Getting back to what he was showing you...have fun building sections and detailing them to match and be able to use in a bigger layout so you don't have to scrap them later if you move...some can be spaced out and filled in between later making them HUGE!
;)
 

NickB

Wannabe Engineer
I have a reasonable amount of space to deal with but I was wanting to make it as fairly easy to transport later on when I move in about a year. I have garage bay and the space that is open is roughly 8'x10' if I remember right.
 

JeffShultz

Stay off the tracks!
One layout that I remember fondly from Model Railroader back in '82 was one based on the Galveston Wharves RR (I think the name changed to Galveston Terminal, but that's neither here nor there. It was basically a railroad that started as a switching layout but which you could expand off both ends as you had more space/money/enthusiam.
I started building it when I was in high school but it came down when I joined the Army. I'm pretty sure it started with an 2x8 section.

Want me to dig the article up? I might even still have the scanned in copy of it somewhere.
 

grove den

naturally natural trees
Hi Bob: I thought he was history :
The guy on the magazine cover looks like the guy on channel 3 that paints the Happy lil trees!!
He looks like Mr Foss, the landscape painter/artist, he died some(2?)years ago...Man..he could paint so "easy "landscapes. I "learned from him to paint ,in a easy way, backdrops...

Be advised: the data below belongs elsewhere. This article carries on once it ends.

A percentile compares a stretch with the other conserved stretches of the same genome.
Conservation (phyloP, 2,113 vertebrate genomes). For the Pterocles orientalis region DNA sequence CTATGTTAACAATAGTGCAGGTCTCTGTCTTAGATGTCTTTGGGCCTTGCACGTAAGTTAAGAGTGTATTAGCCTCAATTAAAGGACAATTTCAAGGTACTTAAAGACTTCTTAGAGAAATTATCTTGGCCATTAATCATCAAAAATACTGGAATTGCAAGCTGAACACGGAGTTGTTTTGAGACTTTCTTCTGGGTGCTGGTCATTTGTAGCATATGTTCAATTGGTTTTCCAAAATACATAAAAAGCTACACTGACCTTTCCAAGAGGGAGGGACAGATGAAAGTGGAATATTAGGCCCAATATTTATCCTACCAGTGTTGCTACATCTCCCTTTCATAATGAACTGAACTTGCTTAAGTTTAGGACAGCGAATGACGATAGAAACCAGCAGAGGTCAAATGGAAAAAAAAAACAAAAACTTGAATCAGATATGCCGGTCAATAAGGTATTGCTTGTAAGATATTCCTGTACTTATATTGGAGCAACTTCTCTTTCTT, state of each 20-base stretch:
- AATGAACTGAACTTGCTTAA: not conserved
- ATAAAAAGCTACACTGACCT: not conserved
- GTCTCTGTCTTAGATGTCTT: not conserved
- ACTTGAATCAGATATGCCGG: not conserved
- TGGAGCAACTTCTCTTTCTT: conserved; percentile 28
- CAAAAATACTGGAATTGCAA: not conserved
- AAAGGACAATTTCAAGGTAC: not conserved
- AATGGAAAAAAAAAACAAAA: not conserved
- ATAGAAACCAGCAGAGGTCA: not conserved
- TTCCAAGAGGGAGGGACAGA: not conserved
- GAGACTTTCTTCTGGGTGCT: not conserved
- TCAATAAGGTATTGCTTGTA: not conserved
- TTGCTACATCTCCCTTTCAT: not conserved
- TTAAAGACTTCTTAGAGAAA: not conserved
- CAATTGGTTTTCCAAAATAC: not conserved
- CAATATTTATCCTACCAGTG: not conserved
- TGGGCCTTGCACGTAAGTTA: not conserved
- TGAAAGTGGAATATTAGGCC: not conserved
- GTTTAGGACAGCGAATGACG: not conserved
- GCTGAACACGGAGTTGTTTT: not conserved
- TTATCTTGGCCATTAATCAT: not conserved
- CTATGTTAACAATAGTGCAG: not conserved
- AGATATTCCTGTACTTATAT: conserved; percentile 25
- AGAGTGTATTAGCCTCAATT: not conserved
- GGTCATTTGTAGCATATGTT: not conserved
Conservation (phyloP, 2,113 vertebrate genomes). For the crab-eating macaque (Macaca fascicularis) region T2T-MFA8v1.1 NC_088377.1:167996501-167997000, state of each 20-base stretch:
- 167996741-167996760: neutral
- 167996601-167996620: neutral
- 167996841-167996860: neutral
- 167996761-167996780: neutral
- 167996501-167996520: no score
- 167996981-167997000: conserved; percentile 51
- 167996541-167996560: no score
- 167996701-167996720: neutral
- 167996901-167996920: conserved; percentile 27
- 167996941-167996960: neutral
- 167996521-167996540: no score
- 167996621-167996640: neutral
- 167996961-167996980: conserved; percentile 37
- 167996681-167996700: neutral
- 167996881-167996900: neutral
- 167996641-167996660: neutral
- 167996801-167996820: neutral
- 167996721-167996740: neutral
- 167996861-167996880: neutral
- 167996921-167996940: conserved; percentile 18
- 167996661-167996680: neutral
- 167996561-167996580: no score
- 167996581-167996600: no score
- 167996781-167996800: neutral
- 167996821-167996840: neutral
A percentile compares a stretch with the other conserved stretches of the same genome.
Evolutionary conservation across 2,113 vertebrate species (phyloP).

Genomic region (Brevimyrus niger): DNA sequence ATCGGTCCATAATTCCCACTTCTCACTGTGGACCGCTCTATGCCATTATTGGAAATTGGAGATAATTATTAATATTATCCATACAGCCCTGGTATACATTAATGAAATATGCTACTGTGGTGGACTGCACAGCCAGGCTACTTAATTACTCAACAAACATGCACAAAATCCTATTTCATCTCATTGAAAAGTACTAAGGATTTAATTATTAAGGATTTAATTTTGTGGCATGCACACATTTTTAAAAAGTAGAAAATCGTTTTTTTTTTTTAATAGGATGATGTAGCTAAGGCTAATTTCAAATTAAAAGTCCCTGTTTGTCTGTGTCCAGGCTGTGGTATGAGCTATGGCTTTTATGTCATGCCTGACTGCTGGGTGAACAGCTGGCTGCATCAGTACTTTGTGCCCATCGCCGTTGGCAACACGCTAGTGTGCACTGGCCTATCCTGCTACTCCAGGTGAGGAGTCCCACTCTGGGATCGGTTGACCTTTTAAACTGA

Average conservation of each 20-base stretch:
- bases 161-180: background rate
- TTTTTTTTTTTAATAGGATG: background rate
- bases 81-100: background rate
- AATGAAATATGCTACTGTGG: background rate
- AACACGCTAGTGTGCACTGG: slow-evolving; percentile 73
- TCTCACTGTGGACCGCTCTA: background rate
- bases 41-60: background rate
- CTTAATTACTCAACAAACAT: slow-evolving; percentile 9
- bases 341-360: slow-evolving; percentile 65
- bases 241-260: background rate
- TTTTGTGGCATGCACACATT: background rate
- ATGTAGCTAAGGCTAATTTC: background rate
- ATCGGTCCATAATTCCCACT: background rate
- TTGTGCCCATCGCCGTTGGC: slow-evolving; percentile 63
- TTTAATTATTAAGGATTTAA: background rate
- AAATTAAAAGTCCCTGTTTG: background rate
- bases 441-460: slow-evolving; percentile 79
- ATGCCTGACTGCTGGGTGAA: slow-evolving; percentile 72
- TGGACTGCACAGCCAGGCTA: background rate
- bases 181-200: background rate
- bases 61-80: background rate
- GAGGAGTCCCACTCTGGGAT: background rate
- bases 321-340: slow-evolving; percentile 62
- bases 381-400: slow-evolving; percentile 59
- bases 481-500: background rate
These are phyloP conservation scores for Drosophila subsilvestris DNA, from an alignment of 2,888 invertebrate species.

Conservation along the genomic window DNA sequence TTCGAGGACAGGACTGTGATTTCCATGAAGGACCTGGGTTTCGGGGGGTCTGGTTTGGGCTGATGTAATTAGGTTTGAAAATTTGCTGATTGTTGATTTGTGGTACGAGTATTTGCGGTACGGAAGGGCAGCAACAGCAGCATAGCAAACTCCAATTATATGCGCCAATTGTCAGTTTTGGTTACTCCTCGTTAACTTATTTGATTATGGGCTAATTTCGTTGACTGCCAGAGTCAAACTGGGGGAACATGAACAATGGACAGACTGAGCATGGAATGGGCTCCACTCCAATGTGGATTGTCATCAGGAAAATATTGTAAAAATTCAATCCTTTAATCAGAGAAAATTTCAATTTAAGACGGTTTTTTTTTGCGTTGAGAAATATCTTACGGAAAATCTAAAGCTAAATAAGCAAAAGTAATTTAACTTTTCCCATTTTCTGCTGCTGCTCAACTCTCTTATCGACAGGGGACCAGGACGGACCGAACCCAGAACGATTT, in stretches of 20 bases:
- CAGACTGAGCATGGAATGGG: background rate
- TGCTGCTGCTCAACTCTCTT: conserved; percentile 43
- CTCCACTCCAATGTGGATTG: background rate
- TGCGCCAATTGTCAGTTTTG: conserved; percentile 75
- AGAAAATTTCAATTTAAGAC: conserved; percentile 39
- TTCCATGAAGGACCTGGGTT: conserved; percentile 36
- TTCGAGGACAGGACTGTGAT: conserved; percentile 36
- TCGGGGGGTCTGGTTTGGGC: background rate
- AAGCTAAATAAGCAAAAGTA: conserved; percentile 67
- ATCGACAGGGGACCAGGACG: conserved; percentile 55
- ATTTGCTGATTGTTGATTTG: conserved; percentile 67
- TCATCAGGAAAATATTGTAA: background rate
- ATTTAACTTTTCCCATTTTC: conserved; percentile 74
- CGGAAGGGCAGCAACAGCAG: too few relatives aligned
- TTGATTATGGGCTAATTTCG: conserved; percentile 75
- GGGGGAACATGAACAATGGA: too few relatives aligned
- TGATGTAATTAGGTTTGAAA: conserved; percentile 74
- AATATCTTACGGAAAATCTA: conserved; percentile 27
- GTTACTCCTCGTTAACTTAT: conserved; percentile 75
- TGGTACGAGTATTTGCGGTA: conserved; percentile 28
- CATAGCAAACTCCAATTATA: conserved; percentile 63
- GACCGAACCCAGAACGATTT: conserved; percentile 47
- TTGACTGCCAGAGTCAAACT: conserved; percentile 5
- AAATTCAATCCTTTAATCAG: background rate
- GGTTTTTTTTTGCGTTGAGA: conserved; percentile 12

Jos
 

JeffShultz

Stay off the tracks!
Nick,

I just e-mailed you the web addresses where you can find the scans. Please grab them as quickly as you can - I don't want to leave them up long. Fair warning - they are very large, but that's so they'll look nice when printed on a laser printer.
 

BIG DOG

Member
have you thought about N scale?

the reason I asked is I had about the same amount of room to work with and after several (and I mean several feet of messed up track, I just couldn't do what I wanted to do in HO, so I am going to donate my ho stuff to my dad or my uncle and (just cars and the cheapo engines and 1 industry) and go N scale. My layout is 8x8 with a 32" x 4' hole in the center, I should be able to have 1 mjr city, and a smaller town along with 5 industries, 2 freight stations, passenger station a 6 spur yard with cross overs and run arounds, and depending on what era I model (steam preferabaly) I could put a over head commuter train with out it effecting the main layout OR (my choice would be..) a trolley
 

SpaceMouse

Fun Lover
Guys,

I think the trend in Nicks thought is my fault. Nick will be moving to a more permanent home in two years.

I pointed out that an 8 x 10 layout, even if built in pieces would be hard to find a home for in a new house even if moved successfully. He would need access to three sides, that makes the footprint of the layout 14 x 10.

I suggested that a 2 x 8 switching layout or a 4 x 8 layout with two sets of staging would be more practical to both build and find a new home for in his new house which he will be moving to, but hasn't shopped for yet. I further suggested that a 2 x 8 switching layout would adapt better to a larger home layout than a 4 x 8 loop layout would.

That is why he is shopping the idea of a 2 x 8 switching layout.